This is a lesson in the middle of a unit about questioning. In this lesson, the students ask and answer questions to demonstrate understanding of key details in a text (RL.2.1), evidencing the shift in Common Core Standards toward using text details to improve comprehension. We are also examining how the plot changes by looking at illustrations and wording (RL.2.7). My students are fairly comfortable with asking and answering questions.
I chose this book A Pocket Full of Kisses, because the text is an 2nd grade level, it has excellent illustrations, great text, and the plot is clear. My goal is to really focus on writing 'how' and 'why' questions to show how the plot of a story changes. This is deeper level questioning that the Common Core Standards are focusing on. Students are typically adept at the literal 'what color...' and 'what is the name...' questions. Our focus is to use questioning to improve reading comprehension, which means that students must ask deeper level questions that lead to understanding.
*When I taught this lesson the second time, I decided to use a worksheet with less writing and change the evidence to 'literal' and 'inferential'. This encourages the kids to demonstrate how they find the answer and is similar to the previous lessons in this Questioning unit - The What's and When's of Literature, and Tape the Answers.
Underlined words below are lesson vocabulary words that are emphasized and written on sentence strips for my Reading & Writing word wall. I pull off the words off the wall for each lesson, helping students understand this key 'reading and writing' vocabulary can be generalized across texts and topics. The focus on acquiring and using these words is part of a shift in the Common Core Standards towards building students’ academic vocabulary. My words are color coded ‘pink’ for literature/’blue’ for reading strategies/’orange’ for informational text/'yellow' for writing/’green’ for all other words)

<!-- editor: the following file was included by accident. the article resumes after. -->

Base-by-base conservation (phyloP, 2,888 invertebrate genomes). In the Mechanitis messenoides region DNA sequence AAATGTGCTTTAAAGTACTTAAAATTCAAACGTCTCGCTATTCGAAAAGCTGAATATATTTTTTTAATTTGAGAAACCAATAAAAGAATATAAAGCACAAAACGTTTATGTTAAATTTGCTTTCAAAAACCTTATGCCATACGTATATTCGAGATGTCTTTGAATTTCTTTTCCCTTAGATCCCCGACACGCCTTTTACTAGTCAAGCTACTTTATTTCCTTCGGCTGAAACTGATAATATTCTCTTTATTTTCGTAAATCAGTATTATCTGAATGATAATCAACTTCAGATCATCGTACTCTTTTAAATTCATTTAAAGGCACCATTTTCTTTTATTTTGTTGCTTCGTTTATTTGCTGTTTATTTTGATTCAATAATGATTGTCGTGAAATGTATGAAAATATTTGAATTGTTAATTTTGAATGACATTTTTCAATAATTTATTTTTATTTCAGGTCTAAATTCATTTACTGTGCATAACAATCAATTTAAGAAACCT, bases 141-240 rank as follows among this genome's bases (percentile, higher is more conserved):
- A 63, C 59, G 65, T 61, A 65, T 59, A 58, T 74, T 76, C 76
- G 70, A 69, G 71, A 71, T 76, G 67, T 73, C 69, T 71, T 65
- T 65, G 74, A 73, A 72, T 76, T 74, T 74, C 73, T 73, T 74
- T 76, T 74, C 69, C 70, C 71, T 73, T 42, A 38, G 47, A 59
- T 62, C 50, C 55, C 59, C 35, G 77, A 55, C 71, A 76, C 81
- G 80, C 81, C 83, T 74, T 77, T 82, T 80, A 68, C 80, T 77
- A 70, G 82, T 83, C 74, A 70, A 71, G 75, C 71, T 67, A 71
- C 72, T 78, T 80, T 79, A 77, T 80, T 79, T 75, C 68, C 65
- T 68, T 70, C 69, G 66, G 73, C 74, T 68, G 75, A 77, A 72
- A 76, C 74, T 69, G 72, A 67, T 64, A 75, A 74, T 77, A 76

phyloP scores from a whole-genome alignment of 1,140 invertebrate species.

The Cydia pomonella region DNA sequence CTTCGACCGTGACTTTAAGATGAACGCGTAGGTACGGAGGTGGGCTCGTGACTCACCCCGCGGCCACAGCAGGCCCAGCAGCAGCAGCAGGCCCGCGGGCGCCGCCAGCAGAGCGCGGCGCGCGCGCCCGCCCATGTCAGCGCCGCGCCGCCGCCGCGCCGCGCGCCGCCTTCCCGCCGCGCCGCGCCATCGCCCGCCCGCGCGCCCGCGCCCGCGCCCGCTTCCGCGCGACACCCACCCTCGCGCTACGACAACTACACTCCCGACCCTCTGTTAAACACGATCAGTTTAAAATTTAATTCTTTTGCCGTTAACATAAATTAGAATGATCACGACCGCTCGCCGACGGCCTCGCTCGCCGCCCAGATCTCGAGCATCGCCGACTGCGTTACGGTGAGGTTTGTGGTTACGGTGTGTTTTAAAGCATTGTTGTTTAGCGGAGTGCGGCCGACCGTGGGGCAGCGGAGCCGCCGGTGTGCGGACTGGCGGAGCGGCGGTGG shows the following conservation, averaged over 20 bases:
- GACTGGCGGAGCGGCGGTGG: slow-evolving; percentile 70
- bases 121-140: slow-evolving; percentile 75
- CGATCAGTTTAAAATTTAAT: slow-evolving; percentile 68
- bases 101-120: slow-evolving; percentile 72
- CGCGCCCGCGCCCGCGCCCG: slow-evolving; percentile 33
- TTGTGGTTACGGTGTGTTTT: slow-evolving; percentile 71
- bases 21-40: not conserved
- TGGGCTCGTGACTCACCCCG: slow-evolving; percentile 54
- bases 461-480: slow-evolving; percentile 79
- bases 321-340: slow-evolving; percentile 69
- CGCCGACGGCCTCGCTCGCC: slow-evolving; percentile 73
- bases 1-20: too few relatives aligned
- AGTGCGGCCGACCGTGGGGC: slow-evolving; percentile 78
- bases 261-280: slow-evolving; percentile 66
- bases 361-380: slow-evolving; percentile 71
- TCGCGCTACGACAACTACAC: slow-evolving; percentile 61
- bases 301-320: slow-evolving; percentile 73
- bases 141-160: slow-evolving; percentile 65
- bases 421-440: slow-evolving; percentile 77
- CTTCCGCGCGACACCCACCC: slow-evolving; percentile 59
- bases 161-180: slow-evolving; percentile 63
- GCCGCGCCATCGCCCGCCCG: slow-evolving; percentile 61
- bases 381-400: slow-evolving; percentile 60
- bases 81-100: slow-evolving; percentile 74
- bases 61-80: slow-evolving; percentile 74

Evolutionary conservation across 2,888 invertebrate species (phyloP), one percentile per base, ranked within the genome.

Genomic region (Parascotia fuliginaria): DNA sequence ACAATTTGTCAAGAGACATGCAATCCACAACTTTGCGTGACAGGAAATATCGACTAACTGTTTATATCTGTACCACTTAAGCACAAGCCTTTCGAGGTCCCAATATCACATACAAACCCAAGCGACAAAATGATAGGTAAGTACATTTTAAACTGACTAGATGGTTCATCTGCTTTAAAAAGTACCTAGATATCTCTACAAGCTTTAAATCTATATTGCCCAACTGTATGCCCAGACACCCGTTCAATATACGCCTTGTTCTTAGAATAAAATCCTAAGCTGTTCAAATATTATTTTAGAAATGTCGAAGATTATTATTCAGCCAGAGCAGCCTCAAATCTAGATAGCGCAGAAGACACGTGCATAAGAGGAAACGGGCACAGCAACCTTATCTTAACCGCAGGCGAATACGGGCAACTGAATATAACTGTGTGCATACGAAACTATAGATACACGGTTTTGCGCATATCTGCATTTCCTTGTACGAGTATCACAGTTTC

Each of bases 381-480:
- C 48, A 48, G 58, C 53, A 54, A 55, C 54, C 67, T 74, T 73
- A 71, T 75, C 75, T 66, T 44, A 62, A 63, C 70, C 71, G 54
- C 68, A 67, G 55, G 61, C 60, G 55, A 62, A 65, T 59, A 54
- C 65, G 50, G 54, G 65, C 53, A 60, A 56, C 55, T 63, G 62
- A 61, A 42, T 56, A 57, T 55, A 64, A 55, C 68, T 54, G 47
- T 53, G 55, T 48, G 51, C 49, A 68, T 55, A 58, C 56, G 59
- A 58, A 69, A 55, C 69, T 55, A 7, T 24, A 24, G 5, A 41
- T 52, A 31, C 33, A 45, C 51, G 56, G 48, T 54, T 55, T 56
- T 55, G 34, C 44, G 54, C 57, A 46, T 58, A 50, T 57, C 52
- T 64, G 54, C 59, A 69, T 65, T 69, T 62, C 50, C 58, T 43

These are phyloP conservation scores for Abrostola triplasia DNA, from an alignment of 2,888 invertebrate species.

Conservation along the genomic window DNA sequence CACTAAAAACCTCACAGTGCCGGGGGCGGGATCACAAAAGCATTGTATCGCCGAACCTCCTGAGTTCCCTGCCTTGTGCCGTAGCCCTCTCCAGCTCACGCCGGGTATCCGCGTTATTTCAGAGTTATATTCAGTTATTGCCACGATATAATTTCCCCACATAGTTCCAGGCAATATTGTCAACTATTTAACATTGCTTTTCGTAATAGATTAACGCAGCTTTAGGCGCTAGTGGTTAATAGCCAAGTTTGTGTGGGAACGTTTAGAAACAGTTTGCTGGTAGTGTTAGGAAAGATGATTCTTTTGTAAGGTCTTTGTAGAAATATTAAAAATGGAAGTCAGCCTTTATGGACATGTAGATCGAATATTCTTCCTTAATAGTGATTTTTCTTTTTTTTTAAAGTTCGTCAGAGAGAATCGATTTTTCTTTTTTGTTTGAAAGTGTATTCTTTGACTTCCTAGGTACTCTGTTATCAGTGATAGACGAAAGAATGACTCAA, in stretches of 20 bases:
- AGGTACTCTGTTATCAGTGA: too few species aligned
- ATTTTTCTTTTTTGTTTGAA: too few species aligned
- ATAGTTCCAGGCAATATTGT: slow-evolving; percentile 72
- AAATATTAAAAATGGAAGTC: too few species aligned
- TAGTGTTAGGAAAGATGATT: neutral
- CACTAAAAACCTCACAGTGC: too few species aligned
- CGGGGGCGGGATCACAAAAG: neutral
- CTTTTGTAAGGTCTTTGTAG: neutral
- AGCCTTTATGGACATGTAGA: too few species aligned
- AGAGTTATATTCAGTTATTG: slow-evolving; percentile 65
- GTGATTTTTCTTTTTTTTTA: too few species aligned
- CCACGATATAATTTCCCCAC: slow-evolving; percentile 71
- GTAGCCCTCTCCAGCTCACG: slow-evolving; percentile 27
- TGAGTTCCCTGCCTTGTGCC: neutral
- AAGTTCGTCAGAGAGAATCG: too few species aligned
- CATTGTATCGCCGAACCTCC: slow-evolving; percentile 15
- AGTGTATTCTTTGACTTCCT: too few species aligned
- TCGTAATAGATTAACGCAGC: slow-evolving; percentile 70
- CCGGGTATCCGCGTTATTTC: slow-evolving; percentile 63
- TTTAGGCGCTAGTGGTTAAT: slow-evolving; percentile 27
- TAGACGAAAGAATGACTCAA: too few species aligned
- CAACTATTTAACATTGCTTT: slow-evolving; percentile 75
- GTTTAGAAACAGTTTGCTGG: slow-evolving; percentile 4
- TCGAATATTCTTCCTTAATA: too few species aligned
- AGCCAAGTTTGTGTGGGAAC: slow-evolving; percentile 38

Gain Student Interest & Bring All to a Common Starting Point
*** As students are exposed to and practice questioning, it's important to stress that questions should lead to deeper level comprehension. Second graders are usually able to ask lots of questions, especially literal, but it's important to remind them that the questions should help them understand the text, and not just be asked for the sake of asking questions.
If you have not taught lessons about question writing, I encourage you to look at some of the earlier lessons so your students get some practice with writing and answering questions. These lessons include The Whys and Whens of Questioning about Literature, So What Do You Think, Using Evaluative Questions with Literature, Evaluative Questions-Pick Your Side and Argue, Questions Help Us See How Characters Develop, That Striking Language, Ask Questions About Those Illustrations and The 'What's' and 'Where's' of Literature.
Purpose of lesson
Introduce strategy - teacher models
Practice strategy - guided practice
Explain the project
Scaffolding and Special Education: This lesson could be scaffolded up or down, depending on student ability.
Students with academic challenges typically have difficult writing questions based on what they've heard. They should work with the teacher to formulate questions as a group or the teacher can write prompts on their whiteboards.
Students with higher abilities should be challenged to use some of the more difficult vocabulary of the book, such as 'deserved', 'run out' and 'settled'. As you read the text, highlight these words and then write a few on the board to prompt them to use them in the questions or answers.